Two Kent County Backyard Flocks Test Presumptive Positive for Avian Influenza
UPDATE Preliminary testing of two non-poultry backyard flocks in Kent County, Del., has returned presumptive positive H5 avian influenza from the University of Delaware’s Lasher Laboratory in Georgetown, part of the National Animal Health Laboratory Network. Additional samples have been sent to the U.S. Department of Agriculture’s National Veterinary Services Laboratory for further confirmation. State officials have quarantined all affected premises, and birds on the properties have been depopulated to prevent the spread of the disease. Birds from affected flocks will not enter the food system. Avian influenza is a highly contagious airborne respiratory virus that spreads quickly among birds through nasal and eye secretions and manure. The virus can be spread from flock to flock, including wild birds, through contact with infected poultry, equipment, and on the clothing and shoes of caretakers. This virus affects poultry, like chickens, ducks, and turkeys, and some wild bird species, such as ducks, geese, shorebirds, and raptors.
BACKGROUND Over the past six weeks, highly pathogenic avian influenza (HPAI) H5N1 has been confirmed in the Atlantic Flyway, of which Delaware is a part, including flocks in neighboring states. With the southerly migration of waterfowl underway, all commercial and backyard flock owners need to increase their vigilance in protecting their flocks from contracting avian influenza. The avian influenza cases previously announced in February and March 2022 in New Castle County and Kent County have all been declared disease-free and have returned to production.
Key biosecurity practices:
Source : umd.edu
Clean and disinfect vehicles. Don’t walk through or drive trucks, tractors, or equipment in areas where waterfowl or other wildlife feces may be. If you can’t avoid this, clean your shoes, vehicle, and equipment thoroughly to prevent bringing disease agents back to your flock. This is especially important when visiting with farmers or those who hunt wildfowl, such as when gathering at a local coffee shop, restaurant, or gas station.
Remove loose feed. Don’t give wild birds, rodents, and insects a free lunch! Remove spilled or uneaten feed immediately and ensure feed storage units are secure and free of holes. Wild birds can carry HPAI.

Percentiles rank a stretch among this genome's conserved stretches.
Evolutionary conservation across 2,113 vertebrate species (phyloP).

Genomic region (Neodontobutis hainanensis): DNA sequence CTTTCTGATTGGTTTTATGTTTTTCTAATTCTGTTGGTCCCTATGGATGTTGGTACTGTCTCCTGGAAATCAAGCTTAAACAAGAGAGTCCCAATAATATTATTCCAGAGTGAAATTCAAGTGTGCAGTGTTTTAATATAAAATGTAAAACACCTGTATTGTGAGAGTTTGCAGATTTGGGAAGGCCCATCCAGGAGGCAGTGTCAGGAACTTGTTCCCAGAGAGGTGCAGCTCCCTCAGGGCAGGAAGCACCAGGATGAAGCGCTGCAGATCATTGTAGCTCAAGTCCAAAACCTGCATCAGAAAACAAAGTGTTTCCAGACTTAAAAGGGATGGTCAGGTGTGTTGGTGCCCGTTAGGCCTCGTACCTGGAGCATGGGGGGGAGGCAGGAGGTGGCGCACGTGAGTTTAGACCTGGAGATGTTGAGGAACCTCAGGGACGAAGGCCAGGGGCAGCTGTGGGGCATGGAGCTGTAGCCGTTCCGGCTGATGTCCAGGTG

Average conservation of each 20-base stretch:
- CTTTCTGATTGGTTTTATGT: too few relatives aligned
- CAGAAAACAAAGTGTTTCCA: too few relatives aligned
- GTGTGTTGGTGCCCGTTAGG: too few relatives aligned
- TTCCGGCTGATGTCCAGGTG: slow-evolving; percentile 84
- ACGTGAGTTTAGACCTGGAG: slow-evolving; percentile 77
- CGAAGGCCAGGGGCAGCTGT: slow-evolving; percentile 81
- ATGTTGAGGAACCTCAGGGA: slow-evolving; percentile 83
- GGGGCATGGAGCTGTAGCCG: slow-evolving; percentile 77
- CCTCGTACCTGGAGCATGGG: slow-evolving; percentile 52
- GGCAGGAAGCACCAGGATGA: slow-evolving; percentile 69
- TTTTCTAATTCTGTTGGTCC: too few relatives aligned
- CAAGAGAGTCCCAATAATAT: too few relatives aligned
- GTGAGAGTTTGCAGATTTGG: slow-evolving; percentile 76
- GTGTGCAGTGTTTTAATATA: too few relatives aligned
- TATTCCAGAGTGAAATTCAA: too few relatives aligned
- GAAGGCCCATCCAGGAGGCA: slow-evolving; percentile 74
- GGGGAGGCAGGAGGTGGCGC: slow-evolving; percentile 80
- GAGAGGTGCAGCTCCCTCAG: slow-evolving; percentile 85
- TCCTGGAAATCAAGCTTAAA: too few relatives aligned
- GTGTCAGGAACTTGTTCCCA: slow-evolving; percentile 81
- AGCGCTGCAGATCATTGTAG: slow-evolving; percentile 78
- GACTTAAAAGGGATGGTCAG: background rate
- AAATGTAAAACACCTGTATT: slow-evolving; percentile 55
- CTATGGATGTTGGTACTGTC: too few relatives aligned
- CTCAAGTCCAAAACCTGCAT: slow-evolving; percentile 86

Keep visitors to a minimum. Only allow those who take care of your poultry to come in contact with your birds, including family and friends. Make sure everyone who has contact with your flock follows biosecurity principles.
Wash your hands before and after coming in contact with live poultry. Wash with soap and water (always your first choice). If using hand sanitizer, remove manure, feathers, and other materials from your hands because disinfectants will not penetrate organic matter or caked-on dirt.
Provide disposable boot covers (preferred) or disinfectant footbaths for anyone having contact with your flock. If using a footbath, remove all droppings, mud, or debris from boots and shoes using a long-handled scrub brush BEFORE stepping into the disinfectant footbath, and always keep it clean.
Change clothes before entering poultry areas and before exiting the property. Visitors should wear protective outer garments or disposable coveralls, boots, and headgear when handling birds. Shower out and change clothes when leaving the facility.
Clean and disinfect tools or equipment before moving them to a new poultry facility. Before allowing vehicles, trucks, tractors, or tools and equipment (e.g., egg flats and cases) that have come in contact with birds or their droppings to exit the property, ensure they are cleaned and disinfected to prevent contaminated equipment from transporting disease. Do not move or reuse items that cannot be cleaned and disinfected, such as cardboard egg flats.
Look for signs of illness. Know the warning signs of infectious bird diseases. If You Have Sick Poultry or Experience Increased Mortality in Your Flock:
Commercial poultry producers should follow the procedures of contacting the company they grow for when they notice signs of disease.